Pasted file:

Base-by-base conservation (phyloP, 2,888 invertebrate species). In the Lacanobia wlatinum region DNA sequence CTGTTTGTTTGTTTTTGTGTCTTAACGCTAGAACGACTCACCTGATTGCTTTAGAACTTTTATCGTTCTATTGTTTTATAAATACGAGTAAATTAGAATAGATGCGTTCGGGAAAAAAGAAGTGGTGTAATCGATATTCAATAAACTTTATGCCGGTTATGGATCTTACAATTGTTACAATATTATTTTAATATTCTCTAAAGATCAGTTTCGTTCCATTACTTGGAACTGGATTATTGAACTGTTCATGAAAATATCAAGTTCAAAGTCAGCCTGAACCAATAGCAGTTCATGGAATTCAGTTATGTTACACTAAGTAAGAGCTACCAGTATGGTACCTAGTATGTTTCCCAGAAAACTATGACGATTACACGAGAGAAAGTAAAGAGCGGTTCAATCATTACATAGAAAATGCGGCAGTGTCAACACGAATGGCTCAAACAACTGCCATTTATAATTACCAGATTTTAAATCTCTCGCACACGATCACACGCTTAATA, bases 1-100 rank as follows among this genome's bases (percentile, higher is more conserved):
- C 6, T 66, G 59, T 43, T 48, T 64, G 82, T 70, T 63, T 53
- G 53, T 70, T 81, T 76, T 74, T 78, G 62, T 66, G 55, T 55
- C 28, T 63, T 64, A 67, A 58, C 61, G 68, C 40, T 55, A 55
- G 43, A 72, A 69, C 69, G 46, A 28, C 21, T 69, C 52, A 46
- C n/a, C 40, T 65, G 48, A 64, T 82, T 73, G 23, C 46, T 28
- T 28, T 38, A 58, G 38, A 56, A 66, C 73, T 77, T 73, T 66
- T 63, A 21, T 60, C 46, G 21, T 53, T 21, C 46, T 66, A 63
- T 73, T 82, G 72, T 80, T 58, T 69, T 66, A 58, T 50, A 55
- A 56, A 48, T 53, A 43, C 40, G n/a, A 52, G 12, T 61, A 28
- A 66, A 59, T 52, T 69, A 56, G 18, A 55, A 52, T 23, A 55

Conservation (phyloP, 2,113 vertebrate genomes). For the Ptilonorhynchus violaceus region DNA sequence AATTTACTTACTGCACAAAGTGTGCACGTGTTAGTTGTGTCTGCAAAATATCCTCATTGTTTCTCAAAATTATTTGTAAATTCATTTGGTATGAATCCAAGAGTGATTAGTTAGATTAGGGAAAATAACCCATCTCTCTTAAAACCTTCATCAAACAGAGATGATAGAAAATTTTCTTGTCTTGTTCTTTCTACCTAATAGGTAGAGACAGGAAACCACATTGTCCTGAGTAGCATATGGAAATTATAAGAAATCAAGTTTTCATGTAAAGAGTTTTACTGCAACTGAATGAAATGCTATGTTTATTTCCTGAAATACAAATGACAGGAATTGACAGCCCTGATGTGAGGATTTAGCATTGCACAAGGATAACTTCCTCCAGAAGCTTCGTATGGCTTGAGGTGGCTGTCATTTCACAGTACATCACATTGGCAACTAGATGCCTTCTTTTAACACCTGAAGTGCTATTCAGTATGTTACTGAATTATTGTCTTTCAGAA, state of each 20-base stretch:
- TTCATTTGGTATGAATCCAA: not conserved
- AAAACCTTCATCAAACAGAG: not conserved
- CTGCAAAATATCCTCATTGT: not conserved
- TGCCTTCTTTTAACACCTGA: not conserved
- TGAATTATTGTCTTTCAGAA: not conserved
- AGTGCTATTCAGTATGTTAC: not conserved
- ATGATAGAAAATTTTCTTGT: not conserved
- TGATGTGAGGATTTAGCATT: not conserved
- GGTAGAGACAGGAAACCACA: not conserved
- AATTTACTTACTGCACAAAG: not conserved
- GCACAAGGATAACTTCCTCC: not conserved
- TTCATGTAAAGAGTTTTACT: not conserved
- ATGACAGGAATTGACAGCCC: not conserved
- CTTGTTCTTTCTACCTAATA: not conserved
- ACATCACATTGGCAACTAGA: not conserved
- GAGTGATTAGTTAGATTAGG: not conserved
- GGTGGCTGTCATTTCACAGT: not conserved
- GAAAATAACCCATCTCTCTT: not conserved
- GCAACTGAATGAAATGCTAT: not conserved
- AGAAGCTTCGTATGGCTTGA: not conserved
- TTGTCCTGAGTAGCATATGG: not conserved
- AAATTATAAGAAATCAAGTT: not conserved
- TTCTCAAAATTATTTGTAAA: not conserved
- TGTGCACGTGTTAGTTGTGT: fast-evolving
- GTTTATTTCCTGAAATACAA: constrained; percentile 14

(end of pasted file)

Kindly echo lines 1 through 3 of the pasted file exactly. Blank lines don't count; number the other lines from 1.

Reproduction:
Base-by-base conservation (phyloP, 2,888 invertebrate species). In the Lacanobia wlatinum region DNA sequence CTGTTTGTTTGTTTTTGTGTCTTAACGCTAGAACGACTCACCTGATTGCTTTAGAACTTTTATCGTTCTATTGTTTTATAAATACGAGTAAATTAGAATAGATGCGTTCGGGAAAAAAGAAGTGGTGTAATCGATATTCAATAAACTTTATGCCGGTTATGGATCTTACAATTGTTACAATATTATTTTAATATTCTCTAAAGATCAGTTTCGTTCCATTACTTGGAACTGGATTATTGAACTGTTCATGAAAATATCAAGTTCAAAGTCAGCCTGAACCAATAGCAGTTCATGGAATTCAGTTATGTTACACTAAGTAAGAGCTACCAGTATGGTACCTAGTATGTTTCCCAGAAAACTATGACGATTACACGAGAGAAAGTAAAGAGCGGTTCAATCATTACATAGAAAATGCGGCAGTGTCAACACGAATGGCTCAAACAACTGCCATTTATAATTACCAGATTTTAAATCTCTCGCACACGATCACACGCTTAATA, bases 1-100 rank as follows among this genome's bases (percentile, higher is more conserved):
- C 6, T 66, G 59, T 43, T 48, T 64, G 82, T 70, T 63, T 53
- G 53, T 70, T 81, T 76, T 74, T 78, G 62, T 66, G 55, T 55